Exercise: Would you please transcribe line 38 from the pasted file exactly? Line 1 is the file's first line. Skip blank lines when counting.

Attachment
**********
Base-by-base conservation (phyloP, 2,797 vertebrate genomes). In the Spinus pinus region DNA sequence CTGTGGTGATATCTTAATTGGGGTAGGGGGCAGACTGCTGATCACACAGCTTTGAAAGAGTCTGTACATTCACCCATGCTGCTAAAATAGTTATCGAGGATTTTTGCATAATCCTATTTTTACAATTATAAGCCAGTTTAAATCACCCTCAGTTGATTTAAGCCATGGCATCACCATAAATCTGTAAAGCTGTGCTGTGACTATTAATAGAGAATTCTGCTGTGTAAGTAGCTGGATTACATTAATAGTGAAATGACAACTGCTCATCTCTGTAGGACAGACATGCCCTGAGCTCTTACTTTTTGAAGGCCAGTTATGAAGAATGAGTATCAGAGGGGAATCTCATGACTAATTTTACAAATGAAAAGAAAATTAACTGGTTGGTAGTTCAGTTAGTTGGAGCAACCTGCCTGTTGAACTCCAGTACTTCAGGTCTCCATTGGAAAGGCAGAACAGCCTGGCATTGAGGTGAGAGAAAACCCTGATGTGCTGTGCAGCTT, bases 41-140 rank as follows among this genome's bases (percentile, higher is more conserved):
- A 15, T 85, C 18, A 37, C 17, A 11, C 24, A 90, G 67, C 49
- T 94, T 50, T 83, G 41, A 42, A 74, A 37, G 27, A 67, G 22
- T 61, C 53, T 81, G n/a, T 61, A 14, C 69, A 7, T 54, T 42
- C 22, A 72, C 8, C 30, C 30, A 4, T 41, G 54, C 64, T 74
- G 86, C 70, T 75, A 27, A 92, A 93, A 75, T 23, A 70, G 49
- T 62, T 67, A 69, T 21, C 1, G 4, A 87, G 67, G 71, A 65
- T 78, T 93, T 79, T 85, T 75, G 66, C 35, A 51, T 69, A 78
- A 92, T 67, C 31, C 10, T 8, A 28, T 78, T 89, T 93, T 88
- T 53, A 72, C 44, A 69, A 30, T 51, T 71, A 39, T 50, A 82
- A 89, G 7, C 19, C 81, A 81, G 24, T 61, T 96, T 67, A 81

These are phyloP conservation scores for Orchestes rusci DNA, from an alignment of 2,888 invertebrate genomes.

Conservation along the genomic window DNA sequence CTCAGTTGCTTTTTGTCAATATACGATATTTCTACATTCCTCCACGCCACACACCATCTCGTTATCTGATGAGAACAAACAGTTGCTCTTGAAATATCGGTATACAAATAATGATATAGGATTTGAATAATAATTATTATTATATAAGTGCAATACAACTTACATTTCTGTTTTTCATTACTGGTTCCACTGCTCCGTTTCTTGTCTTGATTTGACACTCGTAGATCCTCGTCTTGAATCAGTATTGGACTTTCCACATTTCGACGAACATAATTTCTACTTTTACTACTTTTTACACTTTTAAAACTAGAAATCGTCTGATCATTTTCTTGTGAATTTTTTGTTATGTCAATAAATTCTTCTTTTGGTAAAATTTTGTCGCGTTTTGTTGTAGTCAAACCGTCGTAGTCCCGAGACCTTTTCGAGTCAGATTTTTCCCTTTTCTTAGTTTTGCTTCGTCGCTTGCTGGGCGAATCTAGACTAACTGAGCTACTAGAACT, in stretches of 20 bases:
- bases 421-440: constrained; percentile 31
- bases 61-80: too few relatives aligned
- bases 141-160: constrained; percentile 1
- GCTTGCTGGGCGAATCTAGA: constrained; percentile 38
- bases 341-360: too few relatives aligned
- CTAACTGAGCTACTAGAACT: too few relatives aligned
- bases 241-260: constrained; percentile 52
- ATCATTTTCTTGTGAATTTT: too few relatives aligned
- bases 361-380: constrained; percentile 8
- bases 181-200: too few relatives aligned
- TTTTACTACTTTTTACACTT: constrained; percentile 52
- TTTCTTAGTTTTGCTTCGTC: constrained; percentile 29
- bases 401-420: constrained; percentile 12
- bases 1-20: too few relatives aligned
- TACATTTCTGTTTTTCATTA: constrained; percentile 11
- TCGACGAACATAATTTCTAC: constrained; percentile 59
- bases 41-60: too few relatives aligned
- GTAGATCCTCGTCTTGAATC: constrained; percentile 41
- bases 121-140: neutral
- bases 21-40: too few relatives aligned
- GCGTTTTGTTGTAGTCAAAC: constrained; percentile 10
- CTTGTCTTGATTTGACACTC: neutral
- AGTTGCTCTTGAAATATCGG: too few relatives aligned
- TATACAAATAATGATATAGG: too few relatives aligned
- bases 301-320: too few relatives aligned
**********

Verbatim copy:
- bases 301-320: too few relatives aligned